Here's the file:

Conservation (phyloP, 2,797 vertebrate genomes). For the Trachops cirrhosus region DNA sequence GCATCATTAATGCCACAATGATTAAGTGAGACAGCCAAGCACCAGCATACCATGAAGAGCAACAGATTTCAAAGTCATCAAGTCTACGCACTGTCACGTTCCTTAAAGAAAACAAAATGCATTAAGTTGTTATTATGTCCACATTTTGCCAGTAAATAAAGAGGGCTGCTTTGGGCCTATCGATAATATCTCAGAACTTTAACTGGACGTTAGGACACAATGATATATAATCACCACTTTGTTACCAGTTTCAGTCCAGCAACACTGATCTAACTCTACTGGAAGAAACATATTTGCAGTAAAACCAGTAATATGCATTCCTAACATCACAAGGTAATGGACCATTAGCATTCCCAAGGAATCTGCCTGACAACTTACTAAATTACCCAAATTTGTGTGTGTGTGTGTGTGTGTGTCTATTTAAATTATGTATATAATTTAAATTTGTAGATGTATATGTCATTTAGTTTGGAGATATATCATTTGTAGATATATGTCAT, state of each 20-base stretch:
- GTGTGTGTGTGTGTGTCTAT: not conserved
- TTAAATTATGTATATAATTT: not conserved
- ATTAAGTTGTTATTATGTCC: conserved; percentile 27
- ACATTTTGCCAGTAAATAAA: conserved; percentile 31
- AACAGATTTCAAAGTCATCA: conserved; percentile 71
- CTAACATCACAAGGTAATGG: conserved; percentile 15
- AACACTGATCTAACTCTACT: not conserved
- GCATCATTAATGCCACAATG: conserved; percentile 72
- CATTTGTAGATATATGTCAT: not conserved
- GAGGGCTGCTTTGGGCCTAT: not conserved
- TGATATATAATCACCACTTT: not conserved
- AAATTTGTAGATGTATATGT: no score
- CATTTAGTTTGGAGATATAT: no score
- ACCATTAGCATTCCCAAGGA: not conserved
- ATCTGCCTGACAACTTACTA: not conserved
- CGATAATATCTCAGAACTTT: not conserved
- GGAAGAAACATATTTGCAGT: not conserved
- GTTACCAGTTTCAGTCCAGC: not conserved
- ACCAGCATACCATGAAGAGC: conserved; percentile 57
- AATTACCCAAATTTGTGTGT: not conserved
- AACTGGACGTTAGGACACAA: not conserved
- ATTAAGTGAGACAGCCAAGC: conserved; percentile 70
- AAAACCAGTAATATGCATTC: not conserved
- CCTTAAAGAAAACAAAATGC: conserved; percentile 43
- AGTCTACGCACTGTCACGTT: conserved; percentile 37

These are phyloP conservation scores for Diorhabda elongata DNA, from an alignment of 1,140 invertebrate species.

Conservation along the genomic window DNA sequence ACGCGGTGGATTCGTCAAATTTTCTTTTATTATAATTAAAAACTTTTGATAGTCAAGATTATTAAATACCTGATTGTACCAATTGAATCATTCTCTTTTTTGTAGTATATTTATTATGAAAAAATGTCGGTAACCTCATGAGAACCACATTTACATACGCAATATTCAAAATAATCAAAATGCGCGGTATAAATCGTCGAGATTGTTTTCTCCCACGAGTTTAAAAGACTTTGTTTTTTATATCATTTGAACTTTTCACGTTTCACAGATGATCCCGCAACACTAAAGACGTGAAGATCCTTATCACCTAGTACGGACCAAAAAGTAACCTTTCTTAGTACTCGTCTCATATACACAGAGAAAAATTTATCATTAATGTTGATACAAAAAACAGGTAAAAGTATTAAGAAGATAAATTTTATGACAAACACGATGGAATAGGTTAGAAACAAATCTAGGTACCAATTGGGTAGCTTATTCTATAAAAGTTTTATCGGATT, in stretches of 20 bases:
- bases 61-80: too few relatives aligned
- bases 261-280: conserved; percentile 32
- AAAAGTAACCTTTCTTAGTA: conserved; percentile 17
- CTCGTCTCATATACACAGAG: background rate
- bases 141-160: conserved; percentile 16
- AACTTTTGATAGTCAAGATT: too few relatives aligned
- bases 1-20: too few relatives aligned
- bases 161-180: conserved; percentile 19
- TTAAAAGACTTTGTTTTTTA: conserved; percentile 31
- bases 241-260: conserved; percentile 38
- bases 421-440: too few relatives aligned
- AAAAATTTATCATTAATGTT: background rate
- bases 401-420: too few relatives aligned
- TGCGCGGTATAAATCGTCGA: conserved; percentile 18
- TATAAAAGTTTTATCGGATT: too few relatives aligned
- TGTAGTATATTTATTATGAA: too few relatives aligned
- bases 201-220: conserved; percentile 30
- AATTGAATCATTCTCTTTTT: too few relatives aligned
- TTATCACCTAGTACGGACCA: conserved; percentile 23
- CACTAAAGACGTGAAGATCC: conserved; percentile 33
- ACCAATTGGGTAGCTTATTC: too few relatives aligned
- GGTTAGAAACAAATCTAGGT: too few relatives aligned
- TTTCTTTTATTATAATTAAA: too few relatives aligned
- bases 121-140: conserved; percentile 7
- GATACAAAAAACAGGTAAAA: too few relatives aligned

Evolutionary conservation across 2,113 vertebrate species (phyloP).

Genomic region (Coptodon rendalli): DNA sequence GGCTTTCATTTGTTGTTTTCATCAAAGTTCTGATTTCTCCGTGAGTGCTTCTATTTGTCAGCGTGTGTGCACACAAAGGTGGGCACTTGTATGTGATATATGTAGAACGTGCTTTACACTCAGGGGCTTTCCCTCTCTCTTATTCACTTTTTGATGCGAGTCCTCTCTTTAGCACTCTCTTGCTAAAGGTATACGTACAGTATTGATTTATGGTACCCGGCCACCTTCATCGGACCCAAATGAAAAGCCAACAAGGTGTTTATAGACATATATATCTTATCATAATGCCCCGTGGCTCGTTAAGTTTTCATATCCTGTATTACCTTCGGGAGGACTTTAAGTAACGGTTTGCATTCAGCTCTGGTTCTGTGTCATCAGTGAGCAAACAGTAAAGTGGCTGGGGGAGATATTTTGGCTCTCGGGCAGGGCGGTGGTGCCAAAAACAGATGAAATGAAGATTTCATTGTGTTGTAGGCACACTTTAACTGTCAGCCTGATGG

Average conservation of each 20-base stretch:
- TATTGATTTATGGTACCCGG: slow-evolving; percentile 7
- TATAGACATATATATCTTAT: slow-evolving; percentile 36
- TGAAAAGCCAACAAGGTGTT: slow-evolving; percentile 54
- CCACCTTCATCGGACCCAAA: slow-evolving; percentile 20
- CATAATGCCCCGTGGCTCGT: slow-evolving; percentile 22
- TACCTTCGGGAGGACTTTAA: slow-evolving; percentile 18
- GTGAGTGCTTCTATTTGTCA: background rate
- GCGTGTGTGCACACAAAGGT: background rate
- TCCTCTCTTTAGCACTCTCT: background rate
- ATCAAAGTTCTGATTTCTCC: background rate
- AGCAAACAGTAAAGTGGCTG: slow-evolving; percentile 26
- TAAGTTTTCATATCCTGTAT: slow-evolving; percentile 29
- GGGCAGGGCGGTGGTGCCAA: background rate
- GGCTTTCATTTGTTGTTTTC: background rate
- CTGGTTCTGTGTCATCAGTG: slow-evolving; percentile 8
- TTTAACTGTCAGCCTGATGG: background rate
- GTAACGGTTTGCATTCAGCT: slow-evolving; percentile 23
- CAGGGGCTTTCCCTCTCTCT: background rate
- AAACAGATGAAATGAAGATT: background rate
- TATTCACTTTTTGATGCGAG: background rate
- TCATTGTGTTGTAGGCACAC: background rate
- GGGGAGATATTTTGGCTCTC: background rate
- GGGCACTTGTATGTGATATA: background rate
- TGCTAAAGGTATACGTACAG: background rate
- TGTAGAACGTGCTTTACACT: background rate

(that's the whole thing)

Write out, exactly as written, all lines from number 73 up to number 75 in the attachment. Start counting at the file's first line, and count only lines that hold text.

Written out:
- GTAACGGTTTGCATTCAGCT: slow-evolving; percentile 23
- CAGGGGCTTTCCCTCTCTCT: background rate
- AAACAGATGAAATGAAGATT: background rate